Endless surf. Salty sweat dripping down hot skin. Soft sand between your toes.
These are just some of the images that come to mind when people think of Hawaii.
However, there is more to the islands than dancing hulas or (hot) surfer dudes and dudettes. Like any other popular hub, people who often visit this tropical dream view it through the safe distance of tour buses and planned out itineraries. Yet scratch beneath the surface and you’ll discover a myriad of problems that can be blamed on colonialism, displacement and of course, mass tourism. If you look past the veneer of souvenir shops, five star hotels and killer abs, you’ll find, like in any other so-called Shangri-la’s, groups of people such as ethnic Hawaiians, homeless veterans and immigrants continue to be oppressed and battle poverty, obesity (yes, obesity!) and drug and alcohol abuse. As Jack London once said, “…Hawaii is a paradise for the well to do.”
Hawaii is like a train ride: you’re being propelled forward yet at the same time, not really moving at all. Nevertheless, visitors still flock here and are all too happy to turn a blind eye for a slice of paradise; while locals, despite being caught between longing and belonging, the dream and the reality, are passionate about the islands they call their home. O’ahu, , Hilo (Big Island), Kahului (Maui) …. are more than just places that can be deemed as another “melting pot” because this one-size-fits-all term cannot possibly begin to accommodate all the various aspects and nuances of the islands and the its people. Each culture disappears into the other, yet somehow, is still able remain distinct and completely identifiable. People from all walks of life, all over the world—each with distinct histories of how they came to Hawaii—are bound by imagined communities and the wounds of memory. From the indigenous Hawaiians who struggle to simultaneously uphold their traditions yet avoid exploitation; Filipinos as well as other migrant communities, who came to Hawaii as labourers and for centuries (and up to today?) have done the dirty, difficult jobs yet remain as that “invisible minority” with a low volume of representation; or even the European-Americans who search to find an identity and place within Hawaiian culture. However, these are just individual pieces of a complicated, yet beautiful tapestry of a land that for its residents, is not just another state, but in a sense, its own country.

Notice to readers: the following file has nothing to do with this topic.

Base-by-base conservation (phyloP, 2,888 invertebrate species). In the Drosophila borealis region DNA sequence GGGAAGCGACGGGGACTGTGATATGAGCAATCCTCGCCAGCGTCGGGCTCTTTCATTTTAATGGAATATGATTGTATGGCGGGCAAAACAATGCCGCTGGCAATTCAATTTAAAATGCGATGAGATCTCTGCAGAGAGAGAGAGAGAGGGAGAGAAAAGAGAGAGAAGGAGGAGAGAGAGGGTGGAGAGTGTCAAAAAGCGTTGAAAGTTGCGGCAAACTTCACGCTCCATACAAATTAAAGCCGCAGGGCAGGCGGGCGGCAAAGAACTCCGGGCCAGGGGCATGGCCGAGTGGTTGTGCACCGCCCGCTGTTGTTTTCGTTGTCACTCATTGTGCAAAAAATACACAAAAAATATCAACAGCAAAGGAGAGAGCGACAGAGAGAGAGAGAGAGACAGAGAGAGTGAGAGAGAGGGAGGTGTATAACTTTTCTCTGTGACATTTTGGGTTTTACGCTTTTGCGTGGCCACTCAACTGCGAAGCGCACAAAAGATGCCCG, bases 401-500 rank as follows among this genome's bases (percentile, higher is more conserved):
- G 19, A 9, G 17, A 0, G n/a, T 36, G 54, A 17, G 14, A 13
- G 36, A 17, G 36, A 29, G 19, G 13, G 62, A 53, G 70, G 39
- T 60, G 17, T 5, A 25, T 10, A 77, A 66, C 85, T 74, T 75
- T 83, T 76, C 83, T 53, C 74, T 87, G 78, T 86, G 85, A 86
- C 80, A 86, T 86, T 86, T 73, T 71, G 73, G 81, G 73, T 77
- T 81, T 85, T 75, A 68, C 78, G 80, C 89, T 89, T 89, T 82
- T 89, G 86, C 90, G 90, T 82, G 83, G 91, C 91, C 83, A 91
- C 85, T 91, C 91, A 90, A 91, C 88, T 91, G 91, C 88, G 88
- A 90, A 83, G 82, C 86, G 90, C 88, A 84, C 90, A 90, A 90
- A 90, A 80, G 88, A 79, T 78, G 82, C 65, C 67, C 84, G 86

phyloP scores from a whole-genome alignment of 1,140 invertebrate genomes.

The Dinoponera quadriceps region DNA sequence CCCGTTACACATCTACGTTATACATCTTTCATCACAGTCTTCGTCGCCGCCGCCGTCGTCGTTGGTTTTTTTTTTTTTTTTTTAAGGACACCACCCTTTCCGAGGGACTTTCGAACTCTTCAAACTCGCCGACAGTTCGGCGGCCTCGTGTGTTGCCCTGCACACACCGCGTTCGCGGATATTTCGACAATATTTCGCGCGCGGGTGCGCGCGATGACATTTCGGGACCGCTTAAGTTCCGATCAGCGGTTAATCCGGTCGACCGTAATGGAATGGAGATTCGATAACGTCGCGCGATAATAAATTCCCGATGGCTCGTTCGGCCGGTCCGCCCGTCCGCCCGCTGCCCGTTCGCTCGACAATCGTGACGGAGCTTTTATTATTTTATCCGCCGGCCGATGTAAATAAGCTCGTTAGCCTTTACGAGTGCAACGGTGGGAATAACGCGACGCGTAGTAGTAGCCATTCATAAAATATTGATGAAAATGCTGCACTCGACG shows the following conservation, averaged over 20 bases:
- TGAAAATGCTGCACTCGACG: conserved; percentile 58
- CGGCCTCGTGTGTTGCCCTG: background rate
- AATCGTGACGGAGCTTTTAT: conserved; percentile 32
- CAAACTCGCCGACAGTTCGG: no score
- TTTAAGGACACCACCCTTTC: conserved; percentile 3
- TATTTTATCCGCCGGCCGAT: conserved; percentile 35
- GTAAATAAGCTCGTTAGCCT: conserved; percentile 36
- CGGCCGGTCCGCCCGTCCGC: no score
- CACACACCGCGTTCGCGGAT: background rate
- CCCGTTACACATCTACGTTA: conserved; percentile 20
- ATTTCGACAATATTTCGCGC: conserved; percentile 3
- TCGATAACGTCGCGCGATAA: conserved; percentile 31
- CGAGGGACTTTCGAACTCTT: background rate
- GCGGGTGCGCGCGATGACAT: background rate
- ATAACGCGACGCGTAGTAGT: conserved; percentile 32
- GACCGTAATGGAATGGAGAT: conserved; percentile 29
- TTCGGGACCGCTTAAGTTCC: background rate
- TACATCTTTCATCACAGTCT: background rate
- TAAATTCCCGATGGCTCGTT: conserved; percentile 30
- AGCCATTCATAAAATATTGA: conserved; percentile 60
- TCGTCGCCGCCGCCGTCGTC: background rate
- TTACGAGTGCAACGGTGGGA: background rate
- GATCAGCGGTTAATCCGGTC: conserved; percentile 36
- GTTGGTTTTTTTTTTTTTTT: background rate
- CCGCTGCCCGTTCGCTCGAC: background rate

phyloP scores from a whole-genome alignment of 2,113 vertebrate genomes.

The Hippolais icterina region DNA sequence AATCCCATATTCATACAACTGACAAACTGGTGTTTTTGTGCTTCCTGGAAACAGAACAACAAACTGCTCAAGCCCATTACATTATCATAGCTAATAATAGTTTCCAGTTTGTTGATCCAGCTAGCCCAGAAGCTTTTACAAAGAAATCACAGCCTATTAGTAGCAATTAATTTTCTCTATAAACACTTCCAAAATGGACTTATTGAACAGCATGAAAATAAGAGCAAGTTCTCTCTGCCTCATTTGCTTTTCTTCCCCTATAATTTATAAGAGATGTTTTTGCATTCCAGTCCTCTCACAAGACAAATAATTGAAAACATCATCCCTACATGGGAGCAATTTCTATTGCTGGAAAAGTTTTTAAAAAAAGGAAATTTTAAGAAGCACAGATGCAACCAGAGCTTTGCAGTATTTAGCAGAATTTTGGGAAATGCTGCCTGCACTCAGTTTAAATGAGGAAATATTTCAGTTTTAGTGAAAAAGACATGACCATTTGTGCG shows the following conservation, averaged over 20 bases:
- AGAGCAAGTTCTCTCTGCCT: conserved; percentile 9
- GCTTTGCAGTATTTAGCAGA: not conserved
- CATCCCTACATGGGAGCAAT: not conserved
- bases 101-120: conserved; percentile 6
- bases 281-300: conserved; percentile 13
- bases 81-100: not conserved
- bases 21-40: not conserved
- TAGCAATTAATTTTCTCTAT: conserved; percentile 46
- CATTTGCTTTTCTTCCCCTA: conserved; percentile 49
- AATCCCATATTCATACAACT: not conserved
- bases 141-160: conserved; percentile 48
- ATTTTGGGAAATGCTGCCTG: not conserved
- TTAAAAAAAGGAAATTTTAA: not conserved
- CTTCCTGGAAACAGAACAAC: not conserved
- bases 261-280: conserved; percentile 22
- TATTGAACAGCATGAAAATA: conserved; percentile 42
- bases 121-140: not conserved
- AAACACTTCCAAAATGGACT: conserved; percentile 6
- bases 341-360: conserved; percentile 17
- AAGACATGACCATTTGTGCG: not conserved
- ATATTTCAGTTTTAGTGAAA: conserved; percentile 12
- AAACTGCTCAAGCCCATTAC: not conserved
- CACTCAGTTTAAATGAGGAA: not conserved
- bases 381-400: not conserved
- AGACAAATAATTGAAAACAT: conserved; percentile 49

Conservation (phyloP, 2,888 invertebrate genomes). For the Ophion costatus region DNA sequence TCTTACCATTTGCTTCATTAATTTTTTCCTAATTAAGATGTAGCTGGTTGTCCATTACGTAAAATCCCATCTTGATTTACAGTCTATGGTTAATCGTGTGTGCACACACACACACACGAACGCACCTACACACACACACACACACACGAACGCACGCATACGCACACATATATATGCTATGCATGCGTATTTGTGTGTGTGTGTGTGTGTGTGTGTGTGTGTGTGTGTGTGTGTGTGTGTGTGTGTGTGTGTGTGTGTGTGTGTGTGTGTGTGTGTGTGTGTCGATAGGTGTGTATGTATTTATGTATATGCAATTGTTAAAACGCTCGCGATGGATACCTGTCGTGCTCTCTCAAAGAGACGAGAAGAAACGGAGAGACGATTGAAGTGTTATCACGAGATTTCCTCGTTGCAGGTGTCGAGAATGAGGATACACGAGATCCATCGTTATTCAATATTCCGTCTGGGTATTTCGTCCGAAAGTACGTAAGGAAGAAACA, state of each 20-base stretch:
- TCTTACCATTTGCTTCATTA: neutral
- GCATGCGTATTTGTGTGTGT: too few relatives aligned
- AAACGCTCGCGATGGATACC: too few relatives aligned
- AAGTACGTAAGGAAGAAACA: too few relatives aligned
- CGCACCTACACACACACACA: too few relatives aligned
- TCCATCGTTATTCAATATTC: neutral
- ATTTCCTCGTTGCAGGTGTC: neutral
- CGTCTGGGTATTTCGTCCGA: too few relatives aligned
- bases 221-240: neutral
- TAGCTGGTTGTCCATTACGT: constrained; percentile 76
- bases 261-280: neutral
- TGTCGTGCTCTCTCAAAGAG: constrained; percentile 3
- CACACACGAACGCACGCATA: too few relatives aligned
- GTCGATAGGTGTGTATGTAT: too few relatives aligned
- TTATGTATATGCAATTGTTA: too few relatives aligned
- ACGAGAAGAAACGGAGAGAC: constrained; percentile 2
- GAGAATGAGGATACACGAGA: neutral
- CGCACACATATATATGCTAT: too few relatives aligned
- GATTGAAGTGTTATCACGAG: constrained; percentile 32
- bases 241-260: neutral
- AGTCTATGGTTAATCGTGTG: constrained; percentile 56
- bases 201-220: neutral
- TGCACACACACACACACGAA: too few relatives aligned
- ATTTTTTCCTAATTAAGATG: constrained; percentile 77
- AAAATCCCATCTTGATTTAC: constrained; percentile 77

* This post initially began as a letter to my Aunt who was asking for advice on places to go and thngs to do in Hawaii since I had lived there for awhile in 2006. I may not have remembered every restaurant or club I went to, but what came almost immediately were the memories of the people I met and the state’s rich, yet complex mix of cultures and histories.